Let’s look at another way we stay out of the present moment and away from our Jam…
Most of us push away “challenging” feelings.
We spend so much of our time actively avoiding pain or disappointment that we forfeit it now. Two ways we avoid challenging emotions are: 1) trivializing and, 2) moving into action.
For example, our neighbor gets a new car and remodels their home. We instantly feel mixed. We are happy for them but, we don’t like the ugly pangs of jealousy and inadequacy. So, we deny it! We make it “bad” rather than just is. Or perhaps we suppress the feeling and turn our minds to work on how we can afford to remodel our home!
Some of us make the mistake of equating painful feelings only to the “big things” like depression or the death of a loved one. We let go of many other feelings that are part of human existence. Feelings of not belonging, not being good enough, not being liked. These feelings can come through even in the most common of situations. That’s why social media can be so unhealthy. The images and popularity can leave us feeling woefully inadequate. It’s okay to have these feelings—the key is to stay in the present moment and become skilled at noticing them from a distance. It is in this objective stand that they can exist but not have such a hold on us.
Here’s what works.
Accepting our feelings and reactions to situations is healthy. We can then move into conscious action. For example, limiting our exposure to social media would be conscious action after noticing and sitting with the anxiety we might feel after we peruse sites. Or, noticing we have personality traits that we don’t like, but accepting them nonetheless. Doing this allows us to be more whole—to experience all of ourselves and not just compartments.
Our impulse is usually either to try to deny our pain, by suppression or self-medication or to get caught up in dwelling on it through rumination and worry, allowing it to take charge of our lives.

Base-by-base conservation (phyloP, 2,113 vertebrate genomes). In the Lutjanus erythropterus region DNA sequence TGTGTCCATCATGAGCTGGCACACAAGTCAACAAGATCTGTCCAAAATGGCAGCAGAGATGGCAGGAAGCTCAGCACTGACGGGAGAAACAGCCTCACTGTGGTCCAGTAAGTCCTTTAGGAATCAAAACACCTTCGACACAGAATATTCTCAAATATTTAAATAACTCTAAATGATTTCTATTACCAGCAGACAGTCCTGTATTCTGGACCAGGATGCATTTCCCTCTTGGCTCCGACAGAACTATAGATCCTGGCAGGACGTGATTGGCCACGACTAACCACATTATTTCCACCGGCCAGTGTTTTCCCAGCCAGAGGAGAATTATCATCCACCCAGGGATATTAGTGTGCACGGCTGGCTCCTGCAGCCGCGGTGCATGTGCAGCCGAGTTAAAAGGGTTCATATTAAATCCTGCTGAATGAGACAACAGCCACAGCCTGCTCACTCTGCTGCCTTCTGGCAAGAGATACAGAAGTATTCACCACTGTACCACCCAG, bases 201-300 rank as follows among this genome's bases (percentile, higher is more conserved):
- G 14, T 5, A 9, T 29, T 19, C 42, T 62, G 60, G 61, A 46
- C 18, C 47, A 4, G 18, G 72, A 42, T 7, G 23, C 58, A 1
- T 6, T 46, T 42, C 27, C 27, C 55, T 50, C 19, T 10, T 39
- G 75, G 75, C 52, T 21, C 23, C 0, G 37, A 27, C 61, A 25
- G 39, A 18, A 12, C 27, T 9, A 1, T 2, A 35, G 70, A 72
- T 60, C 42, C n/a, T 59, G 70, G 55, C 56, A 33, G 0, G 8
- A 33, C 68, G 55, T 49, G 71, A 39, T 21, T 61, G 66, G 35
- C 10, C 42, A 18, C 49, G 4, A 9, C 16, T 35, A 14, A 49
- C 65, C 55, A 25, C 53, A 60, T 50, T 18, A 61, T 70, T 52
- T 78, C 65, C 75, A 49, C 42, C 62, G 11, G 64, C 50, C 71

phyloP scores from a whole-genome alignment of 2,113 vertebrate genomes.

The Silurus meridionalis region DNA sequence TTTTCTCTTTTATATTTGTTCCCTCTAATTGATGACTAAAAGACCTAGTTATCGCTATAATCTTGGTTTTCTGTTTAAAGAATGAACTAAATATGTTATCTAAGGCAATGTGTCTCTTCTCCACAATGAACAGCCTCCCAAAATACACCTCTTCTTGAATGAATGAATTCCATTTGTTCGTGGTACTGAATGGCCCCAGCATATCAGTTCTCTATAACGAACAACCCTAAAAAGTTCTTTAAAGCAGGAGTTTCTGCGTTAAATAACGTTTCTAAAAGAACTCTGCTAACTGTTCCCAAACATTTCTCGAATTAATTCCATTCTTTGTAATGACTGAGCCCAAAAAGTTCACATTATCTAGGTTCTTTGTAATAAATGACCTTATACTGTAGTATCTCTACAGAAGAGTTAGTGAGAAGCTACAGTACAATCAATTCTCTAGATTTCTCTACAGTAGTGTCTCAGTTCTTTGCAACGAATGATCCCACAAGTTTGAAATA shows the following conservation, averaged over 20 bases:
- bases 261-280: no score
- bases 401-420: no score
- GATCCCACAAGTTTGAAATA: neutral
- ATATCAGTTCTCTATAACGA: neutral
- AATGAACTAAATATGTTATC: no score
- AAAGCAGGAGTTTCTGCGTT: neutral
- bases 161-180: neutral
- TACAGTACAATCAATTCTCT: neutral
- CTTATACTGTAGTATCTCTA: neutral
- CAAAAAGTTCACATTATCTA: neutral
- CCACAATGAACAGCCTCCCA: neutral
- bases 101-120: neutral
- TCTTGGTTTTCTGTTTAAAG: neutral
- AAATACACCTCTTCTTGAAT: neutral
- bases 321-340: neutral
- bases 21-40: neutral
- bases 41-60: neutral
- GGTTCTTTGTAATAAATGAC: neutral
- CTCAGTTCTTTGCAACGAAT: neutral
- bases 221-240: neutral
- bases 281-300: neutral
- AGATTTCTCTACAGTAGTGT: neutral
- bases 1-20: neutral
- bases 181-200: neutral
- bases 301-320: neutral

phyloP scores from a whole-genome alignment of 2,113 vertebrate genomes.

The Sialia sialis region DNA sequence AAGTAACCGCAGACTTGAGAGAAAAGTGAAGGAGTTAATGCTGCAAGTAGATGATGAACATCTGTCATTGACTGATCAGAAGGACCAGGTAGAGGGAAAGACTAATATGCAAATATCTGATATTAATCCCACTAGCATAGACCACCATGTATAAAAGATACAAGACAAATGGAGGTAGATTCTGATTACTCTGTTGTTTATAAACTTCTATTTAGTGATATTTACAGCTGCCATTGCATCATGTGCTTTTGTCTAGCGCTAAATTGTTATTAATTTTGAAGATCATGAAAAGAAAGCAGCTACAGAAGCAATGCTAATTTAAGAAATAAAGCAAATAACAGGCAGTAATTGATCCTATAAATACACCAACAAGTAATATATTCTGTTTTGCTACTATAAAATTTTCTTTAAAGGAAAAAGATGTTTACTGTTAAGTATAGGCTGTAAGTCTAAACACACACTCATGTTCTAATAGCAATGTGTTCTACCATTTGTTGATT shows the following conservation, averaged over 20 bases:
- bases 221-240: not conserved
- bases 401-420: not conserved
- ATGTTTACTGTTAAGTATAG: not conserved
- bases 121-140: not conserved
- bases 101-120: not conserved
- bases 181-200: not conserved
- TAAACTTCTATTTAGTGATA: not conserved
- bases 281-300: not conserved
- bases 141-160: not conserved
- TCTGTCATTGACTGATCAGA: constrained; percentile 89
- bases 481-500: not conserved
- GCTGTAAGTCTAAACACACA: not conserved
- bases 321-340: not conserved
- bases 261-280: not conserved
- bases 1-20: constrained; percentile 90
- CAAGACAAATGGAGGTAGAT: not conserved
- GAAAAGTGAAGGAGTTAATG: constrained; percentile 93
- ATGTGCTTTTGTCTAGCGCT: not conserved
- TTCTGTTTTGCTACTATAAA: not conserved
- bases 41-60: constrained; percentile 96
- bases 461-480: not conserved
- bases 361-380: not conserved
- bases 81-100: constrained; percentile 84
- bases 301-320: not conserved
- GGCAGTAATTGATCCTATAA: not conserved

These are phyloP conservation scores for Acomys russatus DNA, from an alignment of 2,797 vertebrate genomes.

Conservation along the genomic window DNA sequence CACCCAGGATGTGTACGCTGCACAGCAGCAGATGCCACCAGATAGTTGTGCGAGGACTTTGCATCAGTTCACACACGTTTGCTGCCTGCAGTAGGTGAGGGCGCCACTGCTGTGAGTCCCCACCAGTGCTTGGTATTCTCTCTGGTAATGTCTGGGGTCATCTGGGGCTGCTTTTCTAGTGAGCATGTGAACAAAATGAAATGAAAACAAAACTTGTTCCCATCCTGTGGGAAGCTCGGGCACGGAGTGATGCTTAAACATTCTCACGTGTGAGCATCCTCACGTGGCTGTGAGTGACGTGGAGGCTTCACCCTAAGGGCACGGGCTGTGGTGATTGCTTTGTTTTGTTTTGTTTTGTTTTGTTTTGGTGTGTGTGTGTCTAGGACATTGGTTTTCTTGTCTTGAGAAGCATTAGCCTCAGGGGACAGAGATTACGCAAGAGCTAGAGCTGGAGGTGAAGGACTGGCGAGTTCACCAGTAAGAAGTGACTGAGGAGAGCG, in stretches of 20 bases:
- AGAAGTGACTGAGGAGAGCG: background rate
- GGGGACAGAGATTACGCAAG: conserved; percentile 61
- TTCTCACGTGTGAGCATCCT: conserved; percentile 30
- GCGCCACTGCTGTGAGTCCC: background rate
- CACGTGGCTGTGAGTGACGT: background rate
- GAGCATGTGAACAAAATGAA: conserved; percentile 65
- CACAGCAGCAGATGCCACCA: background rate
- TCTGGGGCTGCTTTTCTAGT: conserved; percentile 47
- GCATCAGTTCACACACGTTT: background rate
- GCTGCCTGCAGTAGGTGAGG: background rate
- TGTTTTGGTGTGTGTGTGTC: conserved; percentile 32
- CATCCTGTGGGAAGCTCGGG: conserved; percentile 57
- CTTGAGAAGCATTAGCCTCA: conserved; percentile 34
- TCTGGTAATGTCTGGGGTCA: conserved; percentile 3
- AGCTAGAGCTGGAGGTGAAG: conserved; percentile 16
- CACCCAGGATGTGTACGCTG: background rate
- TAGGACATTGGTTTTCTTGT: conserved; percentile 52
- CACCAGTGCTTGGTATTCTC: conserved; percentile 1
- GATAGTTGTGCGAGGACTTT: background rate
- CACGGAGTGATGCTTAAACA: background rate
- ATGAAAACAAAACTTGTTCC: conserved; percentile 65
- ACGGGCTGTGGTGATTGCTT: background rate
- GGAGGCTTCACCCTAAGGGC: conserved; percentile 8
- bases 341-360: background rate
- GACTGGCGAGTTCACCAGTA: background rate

“How will you know the difficulties of being human, if you are always flying off to blue perfection? Where will you plant your grief seeds? We need the ground to scrape and hoe, not the sky of unspecified desire.” ~ Rumi
We are not our habitual thoughts and emotions
One of the most liberating and beautiful truths is that we are not that voice in our heads. When we give our thoughts and emotions too much power, they can overcome us. Through meditation and other mindfulness practices, we can train ourselves to look at our thoughts and emotions and not necessarily silence them, but distance ourselves. Game changer!
We can look at our emotions and thoughts objectively and do nothing but observe them. We can later decide how we want to think, feel, and react. And, even when our mind wanders, as it will in meditation, we can learn not to judge it. As Dr. Herbert Benson, founder of the Mind/Body Medical Institute at Massachusetts General Hospital suggests, when our mind wanders we can simply say to ourselves, “Oh well.” And, put our attention right back on our meditation (our breath, our body, our visualization).
“There is nothing more important to true growth than recognizing you are not the voice of the mind. You are the one that hears it.” ~ Michael A. Singer, author of “The Untethered Soul”
How do you know if you are living in the present moment?
If you are aware of your thoughts and emotions, then you are in the present moment. The mind has two areas. The thinking mind and the observing mind—both are extremely valuable. We tend to over-rely on the thinking mind in the Western hemisphere. But, the observing mind is what ancient traditions have taught us to live in the present moment. Try to observe what you are thinking. Notice the voice, let the voice do all its talking, and just observe. That’s the present moment. You don’t have to try too hard—the voice will talk and you just have to listen and know that the voice is not you.
Jam exists in the present moment!
No matter where I have lived, nature has been my portal to presence. Nature is central to the Swiss way of life. And once again, nature has gifted me with a clarity that is transformative. I will serve others to lead a fulfilling life through the present moment.
Jam exists in the present moment because when we are focused on what we are doing and enjoying it—we are at peace and in connection with our true self (God, the universe, our soul). And, when we face adversity in the present moment, we can just take that as information, too. Information is not to be ignored or dramatized, but as information that is also a part of who we are. It’s so simple and yet our modern life has complicated what we know. That we each have our own access to Jam—Every. Day.